King James Bible still influential, argues literary scholar
January 4, 2011
The King James Bible may not be the dominant cultural reference point it once was in the United States, but it still influences contemporary letters in the country, argues a new book.
While “we no longer have a culture pervaded by Scripture, where Bible reading is a daily practice in parlor and pulpit,” the King James Bible’s influence remains embedded in American culture, writes scholar Robert Alter in Pen of Iron: American Prose and the King James Bible.
The King James Version of the Christian Bible was authorized by King James I of England. Completed in 1611, it became the standard Bible in the English-speaking world up through the 20th century. Its cultural influence in Britain, and subsequently the American colonies and later the United States, has long been noted.
However, its stylistic influences have not been widely studied.
Alter, who teaches Hebrew and comparative literature at the University of California-Berkeley, argues that writing style is not merely based on aesthetics, but is, in fact, the essential medium through which writers conceive and present their literary visions. “Style is the great agent of transformation in the constructed worlds of novels,” Alter writes.
The great novel Moby-Dick by U.S. writer Herman Melville, with its distinct style, was influenced by the King James Bible, as well as by the works of Milton and Shakespeare. The writing style “elevates the motley crew and crazed captain of a 19th century commercial whaler into the indelible actors of a cosmic drama.”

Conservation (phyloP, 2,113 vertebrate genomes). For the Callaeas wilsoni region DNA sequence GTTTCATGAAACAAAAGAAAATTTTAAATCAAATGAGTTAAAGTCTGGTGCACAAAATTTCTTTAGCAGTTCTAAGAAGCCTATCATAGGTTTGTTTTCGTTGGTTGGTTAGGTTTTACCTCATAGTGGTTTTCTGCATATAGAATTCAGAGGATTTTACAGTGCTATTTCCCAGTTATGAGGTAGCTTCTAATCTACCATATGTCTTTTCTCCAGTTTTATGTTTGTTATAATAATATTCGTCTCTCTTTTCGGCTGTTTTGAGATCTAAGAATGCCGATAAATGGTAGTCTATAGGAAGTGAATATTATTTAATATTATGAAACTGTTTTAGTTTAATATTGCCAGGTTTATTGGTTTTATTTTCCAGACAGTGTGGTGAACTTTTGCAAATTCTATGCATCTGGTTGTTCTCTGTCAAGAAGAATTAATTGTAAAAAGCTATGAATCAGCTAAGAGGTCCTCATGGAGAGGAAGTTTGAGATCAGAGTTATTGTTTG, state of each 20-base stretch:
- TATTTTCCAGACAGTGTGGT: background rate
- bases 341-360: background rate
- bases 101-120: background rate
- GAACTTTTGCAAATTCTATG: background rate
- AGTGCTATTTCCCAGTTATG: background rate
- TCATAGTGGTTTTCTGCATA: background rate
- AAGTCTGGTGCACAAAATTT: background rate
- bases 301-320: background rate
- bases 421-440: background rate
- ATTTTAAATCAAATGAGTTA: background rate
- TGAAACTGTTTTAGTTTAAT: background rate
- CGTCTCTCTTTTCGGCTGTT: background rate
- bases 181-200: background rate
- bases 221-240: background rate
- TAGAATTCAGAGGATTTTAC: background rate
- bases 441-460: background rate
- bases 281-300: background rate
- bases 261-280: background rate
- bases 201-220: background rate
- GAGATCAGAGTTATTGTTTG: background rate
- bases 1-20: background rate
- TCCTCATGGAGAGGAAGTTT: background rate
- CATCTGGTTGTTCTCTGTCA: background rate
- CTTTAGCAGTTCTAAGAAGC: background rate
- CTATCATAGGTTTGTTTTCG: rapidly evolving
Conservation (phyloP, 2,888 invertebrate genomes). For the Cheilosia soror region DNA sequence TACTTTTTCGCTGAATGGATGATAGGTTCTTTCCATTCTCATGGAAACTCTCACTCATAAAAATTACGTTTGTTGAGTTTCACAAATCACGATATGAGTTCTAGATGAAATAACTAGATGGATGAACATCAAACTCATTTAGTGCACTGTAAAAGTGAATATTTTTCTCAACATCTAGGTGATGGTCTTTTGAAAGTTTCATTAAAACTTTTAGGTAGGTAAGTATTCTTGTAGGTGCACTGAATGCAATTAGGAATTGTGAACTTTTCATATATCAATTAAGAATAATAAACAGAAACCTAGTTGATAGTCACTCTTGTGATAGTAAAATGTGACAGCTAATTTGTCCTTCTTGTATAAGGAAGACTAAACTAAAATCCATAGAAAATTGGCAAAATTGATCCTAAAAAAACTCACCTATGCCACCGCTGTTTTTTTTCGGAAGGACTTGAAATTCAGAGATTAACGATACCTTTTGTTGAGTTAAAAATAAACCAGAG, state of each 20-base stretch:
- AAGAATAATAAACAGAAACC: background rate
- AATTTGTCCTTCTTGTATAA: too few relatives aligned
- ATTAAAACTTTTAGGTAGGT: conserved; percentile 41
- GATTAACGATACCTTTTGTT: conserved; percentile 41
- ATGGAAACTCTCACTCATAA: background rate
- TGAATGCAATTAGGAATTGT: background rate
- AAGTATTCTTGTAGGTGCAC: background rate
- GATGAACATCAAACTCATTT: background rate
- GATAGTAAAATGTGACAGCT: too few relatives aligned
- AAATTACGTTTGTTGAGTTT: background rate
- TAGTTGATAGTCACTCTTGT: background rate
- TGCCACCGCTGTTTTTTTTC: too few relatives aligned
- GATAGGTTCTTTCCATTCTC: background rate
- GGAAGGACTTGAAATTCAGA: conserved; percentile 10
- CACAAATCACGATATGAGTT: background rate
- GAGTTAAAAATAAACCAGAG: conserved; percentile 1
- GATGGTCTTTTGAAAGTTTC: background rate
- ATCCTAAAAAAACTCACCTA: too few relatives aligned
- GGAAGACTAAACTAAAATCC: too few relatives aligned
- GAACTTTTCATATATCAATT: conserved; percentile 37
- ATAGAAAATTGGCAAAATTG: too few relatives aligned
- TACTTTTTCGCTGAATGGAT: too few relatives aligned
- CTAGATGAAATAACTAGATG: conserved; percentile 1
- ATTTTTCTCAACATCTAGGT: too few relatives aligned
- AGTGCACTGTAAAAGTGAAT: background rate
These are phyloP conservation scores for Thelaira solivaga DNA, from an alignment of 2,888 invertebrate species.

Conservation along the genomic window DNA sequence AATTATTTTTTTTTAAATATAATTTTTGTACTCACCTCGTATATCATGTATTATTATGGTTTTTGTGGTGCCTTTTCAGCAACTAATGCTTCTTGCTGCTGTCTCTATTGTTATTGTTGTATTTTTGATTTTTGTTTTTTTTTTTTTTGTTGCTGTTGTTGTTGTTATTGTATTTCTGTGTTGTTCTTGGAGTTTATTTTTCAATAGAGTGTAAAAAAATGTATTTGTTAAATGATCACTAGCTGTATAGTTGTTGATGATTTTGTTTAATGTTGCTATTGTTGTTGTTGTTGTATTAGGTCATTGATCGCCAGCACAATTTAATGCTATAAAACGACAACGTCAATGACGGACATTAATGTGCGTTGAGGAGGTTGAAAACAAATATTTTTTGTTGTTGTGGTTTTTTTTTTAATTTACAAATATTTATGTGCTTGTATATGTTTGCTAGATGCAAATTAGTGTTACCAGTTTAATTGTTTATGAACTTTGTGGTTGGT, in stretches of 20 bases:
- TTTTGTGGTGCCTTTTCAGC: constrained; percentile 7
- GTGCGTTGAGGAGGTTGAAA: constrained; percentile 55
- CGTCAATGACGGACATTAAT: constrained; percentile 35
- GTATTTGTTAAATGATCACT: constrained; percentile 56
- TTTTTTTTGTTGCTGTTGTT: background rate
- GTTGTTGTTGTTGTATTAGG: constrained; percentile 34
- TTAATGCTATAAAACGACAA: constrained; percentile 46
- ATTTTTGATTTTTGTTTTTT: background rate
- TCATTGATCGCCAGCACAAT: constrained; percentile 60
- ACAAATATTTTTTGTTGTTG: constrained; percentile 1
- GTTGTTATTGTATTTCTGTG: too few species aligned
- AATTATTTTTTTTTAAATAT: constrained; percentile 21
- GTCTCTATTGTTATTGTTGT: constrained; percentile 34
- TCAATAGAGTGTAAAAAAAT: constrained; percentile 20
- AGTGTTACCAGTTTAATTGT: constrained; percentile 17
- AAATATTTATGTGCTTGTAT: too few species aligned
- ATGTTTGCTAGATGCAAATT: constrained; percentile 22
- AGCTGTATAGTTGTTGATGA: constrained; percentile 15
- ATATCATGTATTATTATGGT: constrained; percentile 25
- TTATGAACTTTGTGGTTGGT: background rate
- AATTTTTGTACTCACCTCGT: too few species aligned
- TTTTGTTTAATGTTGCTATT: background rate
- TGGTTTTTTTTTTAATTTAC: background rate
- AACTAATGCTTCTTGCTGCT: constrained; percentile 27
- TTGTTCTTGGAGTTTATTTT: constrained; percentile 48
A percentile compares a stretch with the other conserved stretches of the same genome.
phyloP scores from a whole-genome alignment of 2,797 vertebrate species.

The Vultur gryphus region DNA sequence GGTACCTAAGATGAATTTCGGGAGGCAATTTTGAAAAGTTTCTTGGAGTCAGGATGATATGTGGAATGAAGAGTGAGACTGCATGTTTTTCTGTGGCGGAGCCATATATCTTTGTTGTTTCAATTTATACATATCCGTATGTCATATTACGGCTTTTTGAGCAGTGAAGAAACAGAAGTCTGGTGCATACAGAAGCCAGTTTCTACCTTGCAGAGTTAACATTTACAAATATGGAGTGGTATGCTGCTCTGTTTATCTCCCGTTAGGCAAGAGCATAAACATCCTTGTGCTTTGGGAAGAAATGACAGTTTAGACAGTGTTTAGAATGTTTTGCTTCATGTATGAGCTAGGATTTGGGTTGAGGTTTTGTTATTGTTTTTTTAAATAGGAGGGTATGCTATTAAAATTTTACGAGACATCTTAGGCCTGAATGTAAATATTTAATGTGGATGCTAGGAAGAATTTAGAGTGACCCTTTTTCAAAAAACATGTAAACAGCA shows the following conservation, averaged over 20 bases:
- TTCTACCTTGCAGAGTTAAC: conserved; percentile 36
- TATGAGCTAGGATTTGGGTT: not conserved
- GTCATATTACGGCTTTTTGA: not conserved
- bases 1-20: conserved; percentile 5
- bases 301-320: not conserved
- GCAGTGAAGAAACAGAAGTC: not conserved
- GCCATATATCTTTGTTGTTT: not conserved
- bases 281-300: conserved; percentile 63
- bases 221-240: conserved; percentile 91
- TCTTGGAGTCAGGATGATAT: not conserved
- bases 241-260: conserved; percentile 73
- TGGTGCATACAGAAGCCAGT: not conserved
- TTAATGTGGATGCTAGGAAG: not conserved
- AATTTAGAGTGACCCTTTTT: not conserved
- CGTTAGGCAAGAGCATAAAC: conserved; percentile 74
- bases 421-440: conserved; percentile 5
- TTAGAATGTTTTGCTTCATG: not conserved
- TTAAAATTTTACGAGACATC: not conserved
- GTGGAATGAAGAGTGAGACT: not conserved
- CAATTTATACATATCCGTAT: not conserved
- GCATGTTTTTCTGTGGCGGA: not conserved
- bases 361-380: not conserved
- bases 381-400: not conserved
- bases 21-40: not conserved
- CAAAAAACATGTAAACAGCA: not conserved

Alter also examines the works of William Faulkner, Ernest Hemingway, Saul Bellow, and contemporary writers Marilynne Robinson and Cormac McCarthy.
Alter finds Robinson's novel Gilead, about a Protestant minister’s reflections on religious faith and McCarthy’s The Road, a chronicle of post-nuclear horrors, both rooted in a tradition in which the King James Bible has exerted an influence, stylistically and thematically.
The King James Bible, Alter argues, continues to present “a whole world of values with which both writers and readers have to contend — a demanding, often stern morality; a ringing promise of redeemed history in which it seems increasingly hard to give credence; a contrasting vision of the horrors to which life in history is exposed; a penetrating sense of the unfathomability of human nature; the belief in a benevolent, providential deity and a vehement challenge to that very belief.”
Alter told ENInews that while Pen of Iron has not received much response from religious communities, scholarly reception to the book has been “quite positive.What people are recognizing is that, though the influence of the Bible on American culture has been thoroughly discussed by scholars, no one until now has directly addressed the question of how the King James Version has helped shape style in American writing …. As I argue, style is the medium for a vision of reality.”
Pen of Iron is published by Princeton University Press.